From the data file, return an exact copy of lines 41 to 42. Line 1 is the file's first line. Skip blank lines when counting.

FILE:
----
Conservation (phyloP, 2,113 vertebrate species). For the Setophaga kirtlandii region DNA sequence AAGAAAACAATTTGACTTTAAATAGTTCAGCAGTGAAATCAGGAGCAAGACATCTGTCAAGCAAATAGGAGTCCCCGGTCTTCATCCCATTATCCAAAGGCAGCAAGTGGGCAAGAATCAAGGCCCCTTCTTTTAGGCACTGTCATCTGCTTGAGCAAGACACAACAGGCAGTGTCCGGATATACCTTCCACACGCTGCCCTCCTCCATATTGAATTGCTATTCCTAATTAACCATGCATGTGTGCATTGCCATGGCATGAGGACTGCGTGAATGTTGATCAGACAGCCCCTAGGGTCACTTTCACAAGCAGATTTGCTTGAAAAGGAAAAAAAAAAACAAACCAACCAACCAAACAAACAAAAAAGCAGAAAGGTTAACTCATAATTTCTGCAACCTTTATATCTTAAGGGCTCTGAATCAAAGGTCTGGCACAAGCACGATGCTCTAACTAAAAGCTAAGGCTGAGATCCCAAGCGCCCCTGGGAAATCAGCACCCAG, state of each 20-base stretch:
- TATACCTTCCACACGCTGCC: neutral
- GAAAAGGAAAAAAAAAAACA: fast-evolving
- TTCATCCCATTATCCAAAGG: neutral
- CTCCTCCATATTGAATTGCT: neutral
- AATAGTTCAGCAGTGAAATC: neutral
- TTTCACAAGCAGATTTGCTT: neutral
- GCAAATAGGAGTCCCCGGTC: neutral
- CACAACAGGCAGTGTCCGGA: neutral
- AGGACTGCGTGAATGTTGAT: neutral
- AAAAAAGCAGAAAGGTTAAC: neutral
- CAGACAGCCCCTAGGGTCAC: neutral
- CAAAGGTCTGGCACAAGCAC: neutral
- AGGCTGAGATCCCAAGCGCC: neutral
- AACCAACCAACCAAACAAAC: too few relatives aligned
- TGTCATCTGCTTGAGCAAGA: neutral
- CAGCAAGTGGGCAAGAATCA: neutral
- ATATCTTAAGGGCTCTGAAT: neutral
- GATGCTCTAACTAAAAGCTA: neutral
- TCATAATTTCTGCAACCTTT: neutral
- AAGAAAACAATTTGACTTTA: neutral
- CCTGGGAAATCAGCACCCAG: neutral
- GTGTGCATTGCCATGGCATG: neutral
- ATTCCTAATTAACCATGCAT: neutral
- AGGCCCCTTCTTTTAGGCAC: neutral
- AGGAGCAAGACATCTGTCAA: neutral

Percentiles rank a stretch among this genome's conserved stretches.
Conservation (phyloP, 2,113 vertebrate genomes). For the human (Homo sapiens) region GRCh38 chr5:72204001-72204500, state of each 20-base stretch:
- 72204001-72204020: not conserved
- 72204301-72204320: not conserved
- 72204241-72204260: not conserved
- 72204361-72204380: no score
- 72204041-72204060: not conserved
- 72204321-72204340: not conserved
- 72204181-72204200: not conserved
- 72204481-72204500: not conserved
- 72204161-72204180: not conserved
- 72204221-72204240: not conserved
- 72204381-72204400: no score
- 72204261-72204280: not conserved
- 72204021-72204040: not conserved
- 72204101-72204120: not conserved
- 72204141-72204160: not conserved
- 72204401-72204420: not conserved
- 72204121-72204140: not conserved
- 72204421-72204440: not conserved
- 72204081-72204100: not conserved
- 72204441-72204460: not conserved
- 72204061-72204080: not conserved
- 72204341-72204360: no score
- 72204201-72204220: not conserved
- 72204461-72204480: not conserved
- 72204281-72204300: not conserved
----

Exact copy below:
- 72204021-72204040: not conserved
- 72204101-72204120: not conserved